A Novel
By Jennifer Cody Epstein
Review by Christian Perring on Tue, Aug 13th 2019.
Wunderland by Jennifer Cody EpsteinWunderland is a novel about two families, mainly focusing on female characters, over more than fifty years, in Bremen, Germany in the 1930s and New York City in 1989. It starts out at the end of the story, with middle aged Ava Fisher receiving news of her mother Ilse's death, along with her mother's ashes, and letters her mother had written. Ava does not want her thirteen year old daughter to see this all, since she told her daughter that her grandmother died more than 10 years ago. The next scene goes back to a middle school classroom in Germany years before the Second World War. Renate
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All That You Leave Behind
A Memoir
By Erin Lee Carr
Review by Christian Perring on Tue, Aug 13th 2019.
The Amazon review by ERB sums up most of my reactions to Erin Lee Carr's memoir. She is now in her early 30s, and is a successful documentary maker for HBO and other media companies. Her book is a love letter to her father David Carr, author of his addiction memoir Night of the Gun and media correspondent for the New York Times. David Carr, a serious smoker, died of lung cancer at the age of 58.  Going back to my own review of David Carr's memoir, I had forgotten how much I disliked the book for his writing style and his lack of insight into his own problems.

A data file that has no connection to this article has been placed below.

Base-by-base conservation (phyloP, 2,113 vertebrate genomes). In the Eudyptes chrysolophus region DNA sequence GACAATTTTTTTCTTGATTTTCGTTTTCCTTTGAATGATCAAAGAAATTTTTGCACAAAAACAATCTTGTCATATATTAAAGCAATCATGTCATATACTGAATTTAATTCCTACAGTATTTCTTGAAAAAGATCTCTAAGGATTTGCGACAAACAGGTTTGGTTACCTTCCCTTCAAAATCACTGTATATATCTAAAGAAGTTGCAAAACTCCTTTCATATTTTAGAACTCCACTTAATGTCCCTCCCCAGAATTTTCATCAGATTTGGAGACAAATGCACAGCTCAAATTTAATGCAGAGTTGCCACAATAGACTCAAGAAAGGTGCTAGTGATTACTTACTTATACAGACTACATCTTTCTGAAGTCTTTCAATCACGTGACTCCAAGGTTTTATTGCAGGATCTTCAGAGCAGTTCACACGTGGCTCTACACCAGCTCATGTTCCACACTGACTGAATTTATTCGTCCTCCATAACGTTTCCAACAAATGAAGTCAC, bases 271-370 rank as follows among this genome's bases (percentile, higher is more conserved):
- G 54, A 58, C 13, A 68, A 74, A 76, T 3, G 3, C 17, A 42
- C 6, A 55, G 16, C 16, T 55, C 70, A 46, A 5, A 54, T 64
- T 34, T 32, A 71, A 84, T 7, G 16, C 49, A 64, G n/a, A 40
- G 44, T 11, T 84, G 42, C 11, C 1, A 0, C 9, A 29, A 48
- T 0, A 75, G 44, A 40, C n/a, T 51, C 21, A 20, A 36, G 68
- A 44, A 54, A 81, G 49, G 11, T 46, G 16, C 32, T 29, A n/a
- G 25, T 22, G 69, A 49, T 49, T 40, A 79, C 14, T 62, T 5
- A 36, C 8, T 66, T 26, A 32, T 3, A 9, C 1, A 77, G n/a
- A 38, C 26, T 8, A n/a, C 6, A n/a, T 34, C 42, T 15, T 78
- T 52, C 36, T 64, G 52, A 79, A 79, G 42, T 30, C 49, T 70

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All That You Leave Behind by Erin Lee Carr

On Animals
Volume II: Theological Ethics
By David L. Clough
Review by Bob Fischer on Tue, Aug 13th 2019.
On Animals by David L. CloughPhilosophers are writing a lot about animals these days. Christian theologians generally aren't. And that's a shame, even if you aren't particularly sympathetic to the Christian tradition. After all, there are roughly 2.2 billion Christians in the world today. Some of them are moved by secular moral argumentation, but a lot of them aren't. This isn't because they're unreasonable, but because they recognize that a lot of secular moral argumentation assumes premises that they reject. And if you reject the premises, you don't have any reason to accept the conclusions. The upshot: if you want to c
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Doing Philosophy
From Common Curiosity to Logical Reasoning
By Timothy Williamson
Review by Camille Atkinson, PhD on Tue, Aug 13th 2019.
Bertrand Russell once said that philosophy was formed by "the residue," which remained after "definite" answers had been given, and insisted that "philosophical contemplation" should be distinguished from natural science and men's "practical" affairs. (Russell, Bertrand, "The Value of Philosophy," from The Problems of Philosophy, Oxford University Press, 1969). The author of this book says philosophy is "like mathematics," in that it is a "non-natural science;" but, unlike mathematics, is not yet "fully mature." (p. 5) While both Russell and Williamson are respected logicians, their views dive
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Doing Philosophy by Timothy Williamson